As we were leaving, Monica asked Rhonda to show up at the caucus site around 5:30-a full hour-and-a-half before the proceedings would start--so they'd have time to get their bearings. It was the kind of request you say yes to even when you have no intention of following through. But when I showed up at 5:40, Rhonda had long since settled in, along with her husband and her 17-year-old son. It's hard to believe that some out-of-stater would have enjoyed the same powers of moral suasion.

* Mother Jones:

I knew there was something afoot for Barack Obama about half an hour into the caucus I attended at Merrill Middle School in Des Moines, Iowa. First of all, there was the turnout. Democratic Precinct 72 had roughly 25 attendees in the 2004 caucus, according to precinct chair Louise Alcorn. Today, it had 58. And even though the caucus represented a union-heavy neighborhood, which one might expect to turn out for John Edwards, the first count of the night identified 24 Obama supporters, 16 Edwards supporters, and just 12 Hillary Clinton supporters. The caucus also included one Biden supporter, four Richardson supporters, and one undecided voter, all of whom later spread evenly to the larger groups.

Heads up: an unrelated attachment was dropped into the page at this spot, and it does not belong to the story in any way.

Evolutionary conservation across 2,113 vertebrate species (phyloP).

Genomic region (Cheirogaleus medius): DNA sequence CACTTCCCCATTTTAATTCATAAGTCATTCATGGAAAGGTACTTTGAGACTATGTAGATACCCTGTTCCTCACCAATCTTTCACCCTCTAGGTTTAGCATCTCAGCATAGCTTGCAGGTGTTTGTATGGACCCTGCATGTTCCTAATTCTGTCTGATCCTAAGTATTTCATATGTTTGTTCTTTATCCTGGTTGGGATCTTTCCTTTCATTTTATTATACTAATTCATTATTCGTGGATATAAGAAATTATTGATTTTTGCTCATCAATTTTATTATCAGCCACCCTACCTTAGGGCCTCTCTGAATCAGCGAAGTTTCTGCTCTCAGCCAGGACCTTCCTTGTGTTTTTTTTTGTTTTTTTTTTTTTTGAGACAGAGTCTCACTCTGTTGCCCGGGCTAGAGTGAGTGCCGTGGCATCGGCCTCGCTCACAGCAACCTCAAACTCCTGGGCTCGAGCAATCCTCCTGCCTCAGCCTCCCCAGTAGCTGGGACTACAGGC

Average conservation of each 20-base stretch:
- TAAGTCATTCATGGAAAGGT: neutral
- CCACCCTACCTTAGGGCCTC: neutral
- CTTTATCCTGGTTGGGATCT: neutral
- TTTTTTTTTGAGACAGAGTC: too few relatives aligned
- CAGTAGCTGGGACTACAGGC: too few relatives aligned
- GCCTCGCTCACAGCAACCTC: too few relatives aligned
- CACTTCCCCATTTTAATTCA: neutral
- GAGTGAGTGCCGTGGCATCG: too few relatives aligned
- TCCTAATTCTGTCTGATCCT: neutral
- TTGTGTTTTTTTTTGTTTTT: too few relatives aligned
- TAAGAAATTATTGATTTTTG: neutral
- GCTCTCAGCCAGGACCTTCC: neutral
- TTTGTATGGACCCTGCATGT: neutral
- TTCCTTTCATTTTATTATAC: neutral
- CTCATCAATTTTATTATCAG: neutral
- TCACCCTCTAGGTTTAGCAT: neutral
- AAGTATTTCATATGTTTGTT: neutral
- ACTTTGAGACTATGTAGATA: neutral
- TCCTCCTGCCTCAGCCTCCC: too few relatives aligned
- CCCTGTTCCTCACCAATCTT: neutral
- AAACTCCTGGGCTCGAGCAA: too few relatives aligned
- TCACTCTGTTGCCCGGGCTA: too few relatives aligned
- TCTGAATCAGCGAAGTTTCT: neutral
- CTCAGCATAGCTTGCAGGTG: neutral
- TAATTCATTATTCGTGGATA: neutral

The relatively small precinct only had two delegates to give, so the Clinton, Obama, and Edwards groups all tried convincing each other that they ought to switch camps. Though the Edwards supporters in attendance were well-prepared (they had pies and candy available for converts) and committed (they gave passionate speeches advocating for Edwards), the Obama supporters satsteadfast and quiet. After some heated moments, including a long discussion of whether Elizabeth Edwards' cancer necessarily meant she would die while her husband was in office, the final count showed that Obama had actually grown in strength. Obama 25, Edwards 22, and Clinton 11—Obama and Edwards each took home one of the precinct's two delegates.

* L.A. Times:

What the Hill happened to her?

Hillary Clinton had everything on her side, it seemed. Name recognition. A nationwide network of political contacts from a generation of party work. Dozens of endorsements, albeit from aging singers, pols and athletes. A vaunted political operation from her husband's numerous successes. Her popular husband himself. A detailed grasp of policy. A steely determination. A sharp, calculating mind. More than $100 million. And, until Thursday night, a sense of inevitability about her Democratic nomination and even coronation as the next president, the first first lady to do that, and a triumphant return to the White House.